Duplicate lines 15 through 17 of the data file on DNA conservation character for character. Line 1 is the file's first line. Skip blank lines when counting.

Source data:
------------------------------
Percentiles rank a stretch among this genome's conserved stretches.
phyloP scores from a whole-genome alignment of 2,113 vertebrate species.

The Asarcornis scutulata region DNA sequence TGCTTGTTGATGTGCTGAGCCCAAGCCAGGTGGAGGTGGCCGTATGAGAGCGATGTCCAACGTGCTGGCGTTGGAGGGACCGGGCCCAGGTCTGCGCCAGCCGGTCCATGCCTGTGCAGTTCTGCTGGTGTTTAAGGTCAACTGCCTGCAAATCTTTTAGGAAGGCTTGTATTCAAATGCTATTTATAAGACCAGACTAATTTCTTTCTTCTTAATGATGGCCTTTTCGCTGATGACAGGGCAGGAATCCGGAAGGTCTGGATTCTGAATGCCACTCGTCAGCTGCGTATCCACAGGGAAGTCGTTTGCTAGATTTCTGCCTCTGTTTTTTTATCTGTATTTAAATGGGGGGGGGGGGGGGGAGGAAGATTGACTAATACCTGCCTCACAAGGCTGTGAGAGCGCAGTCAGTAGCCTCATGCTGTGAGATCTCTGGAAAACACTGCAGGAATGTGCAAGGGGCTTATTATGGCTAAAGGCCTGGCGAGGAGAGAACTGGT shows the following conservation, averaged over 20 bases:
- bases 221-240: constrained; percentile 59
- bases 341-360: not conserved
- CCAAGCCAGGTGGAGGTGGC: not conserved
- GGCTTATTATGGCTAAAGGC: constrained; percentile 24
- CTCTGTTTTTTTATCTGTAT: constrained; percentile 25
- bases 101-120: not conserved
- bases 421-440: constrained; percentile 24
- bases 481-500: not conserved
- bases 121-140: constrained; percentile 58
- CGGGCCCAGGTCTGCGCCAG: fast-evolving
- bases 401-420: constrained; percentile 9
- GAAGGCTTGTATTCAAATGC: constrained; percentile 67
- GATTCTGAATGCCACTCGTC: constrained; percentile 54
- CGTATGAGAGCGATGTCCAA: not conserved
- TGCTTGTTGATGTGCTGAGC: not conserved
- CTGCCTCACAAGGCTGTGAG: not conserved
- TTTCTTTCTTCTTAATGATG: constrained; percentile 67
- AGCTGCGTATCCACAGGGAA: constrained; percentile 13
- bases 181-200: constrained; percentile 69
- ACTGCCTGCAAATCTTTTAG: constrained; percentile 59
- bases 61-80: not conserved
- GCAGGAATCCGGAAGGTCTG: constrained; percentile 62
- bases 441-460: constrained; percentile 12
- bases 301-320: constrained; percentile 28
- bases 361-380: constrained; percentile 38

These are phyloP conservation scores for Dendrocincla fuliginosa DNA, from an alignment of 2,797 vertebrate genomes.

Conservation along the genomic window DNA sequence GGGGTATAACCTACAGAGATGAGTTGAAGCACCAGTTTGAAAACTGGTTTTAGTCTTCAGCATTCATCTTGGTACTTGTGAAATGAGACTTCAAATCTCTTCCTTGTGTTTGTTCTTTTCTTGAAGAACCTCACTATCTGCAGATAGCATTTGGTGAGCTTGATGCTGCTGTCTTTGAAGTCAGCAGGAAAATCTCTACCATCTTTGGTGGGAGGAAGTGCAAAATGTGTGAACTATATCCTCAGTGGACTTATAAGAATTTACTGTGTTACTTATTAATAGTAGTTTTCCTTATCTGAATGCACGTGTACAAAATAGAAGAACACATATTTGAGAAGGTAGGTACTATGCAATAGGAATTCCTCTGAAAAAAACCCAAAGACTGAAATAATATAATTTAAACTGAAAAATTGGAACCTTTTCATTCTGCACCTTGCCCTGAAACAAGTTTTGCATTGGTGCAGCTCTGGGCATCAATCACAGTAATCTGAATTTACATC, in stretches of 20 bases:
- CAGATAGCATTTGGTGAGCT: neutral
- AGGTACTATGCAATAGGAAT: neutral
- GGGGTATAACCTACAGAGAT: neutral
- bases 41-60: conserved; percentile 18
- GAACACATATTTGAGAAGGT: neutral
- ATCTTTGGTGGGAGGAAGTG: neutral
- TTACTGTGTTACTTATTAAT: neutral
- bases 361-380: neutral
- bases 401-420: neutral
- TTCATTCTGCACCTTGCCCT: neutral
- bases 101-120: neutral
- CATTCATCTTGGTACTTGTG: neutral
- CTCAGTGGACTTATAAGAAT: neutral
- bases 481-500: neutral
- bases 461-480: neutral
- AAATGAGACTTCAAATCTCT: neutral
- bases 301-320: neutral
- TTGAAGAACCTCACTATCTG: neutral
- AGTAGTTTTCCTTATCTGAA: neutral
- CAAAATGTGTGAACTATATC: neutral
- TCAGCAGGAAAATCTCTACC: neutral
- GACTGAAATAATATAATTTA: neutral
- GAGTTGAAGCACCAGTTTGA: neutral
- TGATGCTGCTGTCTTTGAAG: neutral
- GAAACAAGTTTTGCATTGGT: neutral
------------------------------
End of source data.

- GAAGGCTTGTATTCAAATGC: constrained; percentile 67
- GATTCTGAATGCCACTCGTC: constrained; percentile 54
- CGTATGAGAGCGATGTCCAA: not conserved